The ranger swept his sword before him, more to keep the giants at bay than to strike any down. A long arm lashed out and a huge fist cracked hard against his skull. Blindly he swung a backhand blow and a giant grunted as the blade hit with a meaty thunk. Harald swayed, stars in his eyes and a ringing in his ear. A two-fisted blow hammered him into the ground, his face smacking solidly, his head giving a bounce, and Harald was still. Two kicks were all the giants had time to give before Telenstil stepped through the gap he'd made in the firewall. Ribs snapped and Harald was lifted up with each mule-strong blow. Words that echoed like thunder in the mountains stopped them, stopped all those in the camp.
"Ket-Jo Sal-Ma!" came the words of power from Telenstil. His voice was loud and filled with menace. In his hand he held a strip of fine white fur, a rod of crystal pinned inside with thirteen needles made of silver. The elven mage opened his fist and without any movement of his own the pins flew from his hand. The crystal blazed with light and the strip of fur was utterly consumed, not even a speck remained.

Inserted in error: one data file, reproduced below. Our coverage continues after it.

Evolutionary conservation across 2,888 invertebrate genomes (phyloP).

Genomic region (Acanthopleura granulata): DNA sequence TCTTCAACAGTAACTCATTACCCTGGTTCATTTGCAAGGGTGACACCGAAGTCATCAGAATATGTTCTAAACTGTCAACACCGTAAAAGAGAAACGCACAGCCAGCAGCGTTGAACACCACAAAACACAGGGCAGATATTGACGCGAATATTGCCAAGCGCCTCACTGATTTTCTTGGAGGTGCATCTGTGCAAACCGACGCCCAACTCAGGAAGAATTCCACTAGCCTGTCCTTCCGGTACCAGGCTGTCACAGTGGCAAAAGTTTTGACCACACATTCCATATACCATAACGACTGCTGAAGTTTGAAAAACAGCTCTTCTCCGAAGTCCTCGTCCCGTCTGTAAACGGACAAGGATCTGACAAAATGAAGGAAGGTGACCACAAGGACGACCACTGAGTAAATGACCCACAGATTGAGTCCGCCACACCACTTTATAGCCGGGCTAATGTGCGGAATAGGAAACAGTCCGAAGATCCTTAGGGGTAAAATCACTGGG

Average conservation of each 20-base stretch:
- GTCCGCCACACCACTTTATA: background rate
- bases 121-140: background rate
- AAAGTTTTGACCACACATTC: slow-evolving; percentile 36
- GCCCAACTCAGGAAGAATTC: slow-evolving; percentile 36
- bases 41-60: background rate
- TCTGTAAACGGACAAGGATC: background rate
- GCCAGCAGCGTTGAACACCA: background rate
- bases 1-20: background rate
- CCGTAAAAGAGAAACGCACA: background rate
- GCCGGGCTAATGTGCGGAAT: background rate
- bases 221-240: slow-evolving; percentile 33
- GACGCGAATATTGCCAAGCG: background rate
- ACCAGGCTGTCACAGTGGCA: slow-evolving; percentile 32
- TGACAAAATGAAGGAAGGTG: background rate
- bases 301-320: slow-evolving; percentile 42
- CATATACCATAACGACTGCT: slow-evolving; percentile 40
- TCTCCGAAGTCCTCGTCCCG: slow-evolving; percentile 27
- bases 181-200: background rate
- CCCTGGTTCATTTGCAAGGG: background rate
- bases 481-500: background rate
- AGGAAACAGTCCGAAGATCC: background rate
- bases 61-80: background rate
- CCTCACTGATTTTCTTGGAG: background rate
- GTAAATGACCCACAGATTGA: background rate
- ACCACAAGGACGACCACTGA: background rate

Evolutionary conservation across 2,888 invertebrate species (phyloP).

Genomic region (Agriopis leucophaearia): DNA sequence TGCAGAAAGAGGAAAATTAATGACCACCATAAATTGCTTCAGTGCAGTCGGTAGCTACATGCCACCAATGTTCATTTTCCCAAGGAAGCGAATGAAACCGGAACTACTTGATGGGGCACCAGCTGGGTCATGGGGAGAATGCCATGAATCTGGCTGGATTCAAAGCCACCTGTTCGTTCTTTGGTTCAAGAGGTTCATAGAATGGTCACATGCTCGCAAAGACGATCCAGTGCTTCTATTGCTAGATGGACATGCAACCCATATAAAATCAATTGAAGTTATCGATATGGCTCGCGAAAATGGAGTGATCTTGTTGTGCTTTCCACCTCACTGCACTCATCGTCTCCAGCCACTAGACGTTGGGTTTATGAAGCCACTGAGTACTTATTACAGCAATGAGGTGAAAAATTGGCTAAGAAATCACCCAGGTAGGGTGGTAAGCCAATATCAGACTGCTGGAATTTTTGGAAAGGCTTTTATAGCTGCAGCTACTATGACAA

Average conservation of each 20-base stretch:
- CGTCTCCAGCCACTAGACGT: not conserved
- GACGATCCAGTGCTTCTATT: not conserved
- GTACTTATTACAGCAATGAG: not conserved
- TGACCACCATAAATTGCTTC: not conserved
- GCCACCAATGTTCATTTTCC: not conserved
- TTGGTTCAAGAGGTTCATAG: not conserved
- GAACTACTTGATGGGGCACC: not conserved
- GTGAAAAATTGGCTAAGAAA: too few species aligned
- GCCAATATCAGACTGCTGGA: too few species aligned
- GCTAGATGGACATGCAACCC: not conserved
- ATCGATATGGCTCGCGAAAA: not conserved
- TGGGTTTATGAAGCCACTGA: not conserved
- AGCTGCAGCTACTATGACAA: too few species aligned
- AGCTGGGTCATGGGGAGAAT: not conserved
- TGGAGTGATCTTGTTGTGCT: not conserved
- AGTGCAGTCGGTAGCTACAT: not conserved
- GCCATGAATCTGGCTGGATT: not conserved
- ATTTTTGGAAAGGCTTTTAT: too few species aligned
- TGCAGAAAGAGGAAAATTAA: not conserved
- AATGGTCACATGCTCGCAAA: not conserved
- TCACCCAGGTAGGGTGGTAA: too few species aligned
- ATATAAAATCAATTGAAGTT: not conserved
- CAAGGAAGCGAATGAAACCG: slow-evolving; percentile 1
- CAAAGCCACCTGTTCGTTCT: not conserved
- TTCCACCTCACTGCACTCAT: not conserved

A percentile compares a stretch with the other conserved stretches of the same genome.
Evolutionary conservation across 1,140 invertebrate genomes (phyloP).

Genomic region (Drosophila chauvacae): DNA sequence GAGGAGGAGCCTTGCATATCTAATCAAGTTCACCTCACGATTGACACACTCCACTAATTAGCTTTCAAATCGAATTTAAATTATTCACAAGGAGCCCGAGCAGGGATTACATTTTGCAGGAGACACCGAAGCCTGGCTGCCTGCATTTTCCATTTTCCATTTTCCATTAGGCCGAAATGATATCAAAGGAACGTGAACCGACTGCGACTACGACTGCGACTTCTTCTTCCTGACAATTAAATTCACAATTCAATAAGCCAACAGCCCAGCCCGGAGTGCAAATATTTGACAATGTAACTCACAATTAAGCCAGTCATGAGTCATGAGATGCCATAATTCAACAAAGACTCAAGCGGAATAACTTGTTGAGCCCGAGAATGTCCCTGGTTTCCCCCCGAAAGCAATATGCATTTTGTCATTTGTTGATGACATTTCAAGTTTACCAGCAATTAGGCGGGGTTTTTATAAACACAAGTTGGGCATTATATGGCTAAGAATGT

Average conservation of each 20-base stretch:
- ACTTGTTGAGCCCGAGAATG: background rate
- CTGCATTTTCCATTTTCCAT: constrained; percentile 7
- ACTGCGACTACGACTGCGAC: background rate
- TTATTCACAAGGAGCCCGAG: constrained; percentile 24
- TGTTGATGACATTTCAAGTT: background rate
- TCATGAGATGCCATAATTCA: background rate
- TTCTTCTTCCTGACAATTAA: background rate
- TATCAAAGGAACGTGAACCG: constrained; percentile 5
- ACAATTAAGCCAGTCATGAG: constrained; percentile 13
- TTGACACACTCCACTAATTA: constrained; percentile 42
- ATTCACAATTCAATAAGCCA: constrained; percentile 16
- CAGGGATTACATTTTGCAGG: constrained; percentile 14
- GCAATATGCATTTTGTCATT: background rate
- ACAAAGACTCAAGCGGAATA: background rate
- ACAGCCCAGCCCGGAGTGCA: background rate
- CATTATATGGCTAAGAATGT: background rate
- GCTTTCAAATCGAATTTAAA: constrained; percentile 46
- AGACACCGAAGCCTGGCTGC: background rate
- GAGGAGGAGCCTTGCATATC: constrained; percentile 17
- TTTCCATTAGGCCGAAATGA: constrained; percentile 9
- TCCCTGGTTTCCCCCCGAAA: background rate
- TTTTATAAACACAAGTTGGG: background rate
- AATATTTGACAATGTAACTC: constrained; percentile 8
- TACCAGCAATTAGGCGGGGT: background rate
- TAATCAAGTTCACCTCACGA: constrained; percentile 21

A bolt of lightning flew from Telenstil. It struck a giant just behind the three that kicked at the body of the ranger. White blazing, almost living, it wrapped itself for an eyeblink around a giant's head. Already burnt and badly hurt from the burst of fire sent by the two wizards, the giant screamed, and shook, and died. The lightening was past the collapsing body and jumped from giant to giant before the first one fell. Five, six, then a seventh were caught by the rebounding bolt. An eighth was struck, then back again it went, dashing among the shaking forms.
"You never taught me that spell," said Talberth, his tone hushed with respect.
* * *
Telenstil didn't answer, but instead drew out a black chain from which dangled a handful of amber stones. "I've never even seen that spell before." murmured Talberth to himself.
For a moment the camp was quiet, then the wall of fire gave a huff and disappeared. It broke the silence and set the wolves to howling.
"Stand back!" yelled Telenstil. His voice was loud and filled with command, but it lacked the eldritch quality that had rung out as he'd cast his spell of power. With a twist of his hand he snapped the largest of the amber stones from the chain and hurled it toward the giants.